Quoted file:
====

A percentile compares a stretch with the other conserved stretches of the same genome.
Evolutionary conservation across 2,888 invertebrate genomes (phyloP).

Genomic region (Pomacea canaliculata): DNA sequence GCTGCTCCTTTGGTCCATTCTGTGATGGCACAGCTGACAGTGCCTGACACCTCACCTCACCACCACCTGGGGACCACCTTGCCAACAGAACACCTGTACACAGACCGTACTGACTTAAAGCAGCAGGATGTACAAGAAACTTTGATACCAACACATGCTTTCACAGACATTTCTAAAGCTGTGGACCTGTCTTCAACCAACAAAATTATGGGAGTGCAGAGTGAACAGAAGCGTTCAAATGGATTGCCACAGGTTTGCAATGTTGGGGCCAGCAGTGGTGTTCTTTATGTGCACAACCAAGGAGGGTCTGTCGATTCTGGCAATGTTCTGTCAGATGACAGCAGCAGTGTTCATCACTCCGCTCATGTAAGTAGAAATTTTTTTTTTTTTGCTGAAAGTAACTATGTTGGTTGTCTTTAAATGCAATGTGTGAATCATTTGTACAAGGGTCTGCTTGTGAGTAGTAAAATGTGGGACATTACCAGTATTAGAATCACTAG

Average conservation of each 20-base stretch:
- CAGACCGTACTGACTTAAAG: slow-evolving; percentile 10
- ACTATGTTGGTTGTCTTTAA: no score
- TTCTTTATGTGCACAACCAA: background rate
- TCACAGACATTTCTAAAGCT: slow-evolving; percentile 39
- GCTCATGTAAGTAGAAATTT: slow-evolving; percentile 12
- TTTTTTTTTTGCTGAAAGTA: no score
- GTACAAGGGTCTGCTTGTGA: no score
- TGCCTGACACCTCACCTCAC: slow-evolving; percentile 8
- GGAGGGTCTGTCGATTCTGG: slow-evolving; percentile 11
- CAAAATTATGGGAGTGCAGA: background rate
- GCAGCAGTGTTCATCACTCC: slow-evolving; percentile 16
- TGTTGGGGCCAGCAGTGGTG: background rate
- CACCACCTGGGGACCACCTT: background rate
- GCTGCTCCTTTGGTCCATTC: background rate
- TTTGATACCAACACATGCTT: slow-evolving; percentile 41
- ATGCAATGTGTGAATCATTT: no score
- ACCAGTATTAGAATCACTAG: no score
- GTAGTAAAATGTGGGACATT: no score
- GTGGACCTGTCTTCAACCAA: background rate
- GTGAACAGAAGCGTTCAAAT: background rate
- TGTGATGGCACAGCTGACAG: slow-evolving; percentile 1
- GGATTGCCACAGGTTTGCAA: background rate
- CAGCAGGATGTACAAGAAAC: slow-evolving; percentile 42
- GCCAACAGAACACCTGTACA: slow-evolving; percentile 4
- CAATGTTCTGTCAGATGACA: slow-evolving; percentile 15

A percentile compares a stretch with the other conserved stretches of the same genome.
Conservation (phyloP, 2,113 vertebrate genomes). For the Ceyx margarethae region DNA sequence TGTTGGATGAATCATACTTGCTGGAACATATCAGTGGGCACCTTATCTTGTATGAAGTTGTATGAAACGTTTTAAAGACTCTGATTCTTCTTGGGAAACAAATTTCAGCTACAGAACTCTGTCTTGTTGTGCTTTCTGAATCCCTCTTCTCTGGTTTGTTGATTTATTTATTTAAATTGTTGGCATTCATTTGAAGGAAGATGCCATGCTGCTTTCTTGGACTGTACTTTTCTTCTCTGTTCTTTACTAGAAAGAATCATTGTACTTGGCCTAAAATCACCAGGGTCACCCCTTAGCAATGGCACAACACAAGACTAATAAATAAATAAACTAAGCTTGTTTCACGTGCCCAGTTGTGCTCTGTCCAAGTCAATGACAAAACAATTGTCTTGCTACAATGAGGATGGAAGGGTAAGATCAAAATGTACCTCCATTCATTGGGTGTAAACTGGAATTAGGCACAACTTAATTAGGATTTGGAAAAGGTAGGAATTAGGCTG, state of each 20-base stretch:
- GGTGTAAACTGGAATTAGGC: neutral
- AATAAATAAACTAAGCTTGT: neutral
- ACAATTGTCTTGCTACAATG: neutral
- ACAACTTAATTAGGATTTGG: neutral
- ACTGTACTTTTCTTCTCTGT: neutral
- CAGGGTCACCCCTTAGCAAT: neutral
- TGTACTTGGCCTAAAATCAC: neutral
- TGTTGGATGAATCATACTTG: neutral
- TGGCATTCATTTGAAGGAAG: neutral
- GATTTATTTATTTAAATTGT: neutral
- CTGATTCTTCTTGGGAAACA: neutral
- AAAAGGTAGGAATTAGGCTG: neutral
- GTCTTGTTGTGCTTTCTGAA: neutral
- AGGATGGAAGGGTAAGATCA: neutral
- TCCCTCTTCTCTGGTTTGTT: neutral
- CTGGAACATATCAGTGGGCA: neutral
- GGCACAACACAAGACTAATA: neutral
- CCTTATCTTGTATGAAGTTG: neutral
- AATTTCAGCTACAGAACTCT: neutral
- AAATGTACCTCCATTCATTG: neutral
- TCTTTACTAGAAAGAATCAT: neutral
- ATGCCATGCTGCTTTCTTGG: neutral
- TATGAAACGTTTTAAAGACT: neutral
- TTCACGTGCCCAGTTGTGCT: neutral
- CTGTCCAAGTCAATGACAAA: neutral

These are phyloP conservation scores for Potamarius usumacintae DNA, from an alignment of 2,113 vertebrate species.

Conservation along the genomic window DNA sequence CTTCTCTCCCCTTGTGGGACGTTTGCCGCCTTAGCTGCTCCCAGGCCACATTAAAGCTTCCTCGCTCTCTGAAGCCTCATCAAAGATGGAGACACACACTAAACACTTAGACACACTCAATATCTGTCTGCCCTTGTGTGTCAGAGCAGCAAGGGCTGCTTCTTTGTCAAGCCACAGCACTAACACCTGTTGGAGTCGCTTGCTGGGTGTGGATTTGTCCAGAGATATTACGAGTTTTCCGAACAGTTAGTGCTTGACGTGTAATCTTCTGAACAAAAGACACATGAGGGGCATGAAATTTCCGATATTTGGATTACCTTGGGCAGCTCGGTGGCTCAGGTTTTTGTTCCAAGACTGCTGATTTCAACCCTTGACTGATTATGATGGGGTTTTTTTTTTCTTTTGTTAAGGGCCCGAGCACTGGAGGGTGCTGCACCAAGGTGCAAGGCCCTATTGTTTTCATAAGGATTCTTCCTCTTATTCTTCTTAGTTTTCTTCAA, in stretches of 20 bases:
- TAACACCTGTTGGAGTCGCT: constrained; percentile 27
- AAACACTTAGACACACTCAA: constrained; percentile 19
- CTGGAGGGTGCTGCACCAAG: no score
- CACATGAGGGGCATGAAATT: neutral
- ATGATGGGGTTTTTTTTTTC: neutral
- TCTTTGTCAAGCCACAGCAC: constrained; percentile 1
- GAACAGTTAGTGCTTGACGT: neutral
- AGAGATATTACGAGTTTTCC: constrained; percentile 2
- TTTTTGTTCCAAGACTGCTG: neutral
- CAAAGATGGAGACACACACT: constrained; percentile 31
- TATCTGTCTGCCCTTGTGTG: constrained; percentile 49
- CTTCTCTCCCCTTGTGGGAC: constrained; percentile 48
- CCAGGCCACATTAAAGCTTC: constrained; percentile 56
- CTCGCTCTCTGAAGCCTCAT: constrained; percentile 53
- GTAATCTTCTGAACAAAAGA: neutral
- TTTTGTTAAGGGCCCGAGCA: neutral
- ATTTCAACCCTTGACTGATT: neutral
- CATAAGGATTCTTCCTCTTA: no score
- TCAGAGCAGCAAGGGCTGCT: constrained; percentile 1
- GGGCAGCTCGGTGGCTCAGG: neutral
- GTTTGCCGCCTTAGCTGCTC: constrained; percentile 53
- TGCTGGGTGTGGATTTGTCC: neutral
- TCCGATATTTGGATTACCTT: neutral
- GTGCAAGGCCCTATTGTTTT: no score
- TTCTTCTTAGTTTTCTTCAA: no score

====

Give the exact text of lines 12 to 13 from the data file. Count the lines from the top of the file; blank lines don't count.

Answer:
- TGCCTGACACCTCACCTCAC: slow-evolving; percentile 8
- GGAGGGTCTGTCGATTCTGG: slow-evolving; percentile 11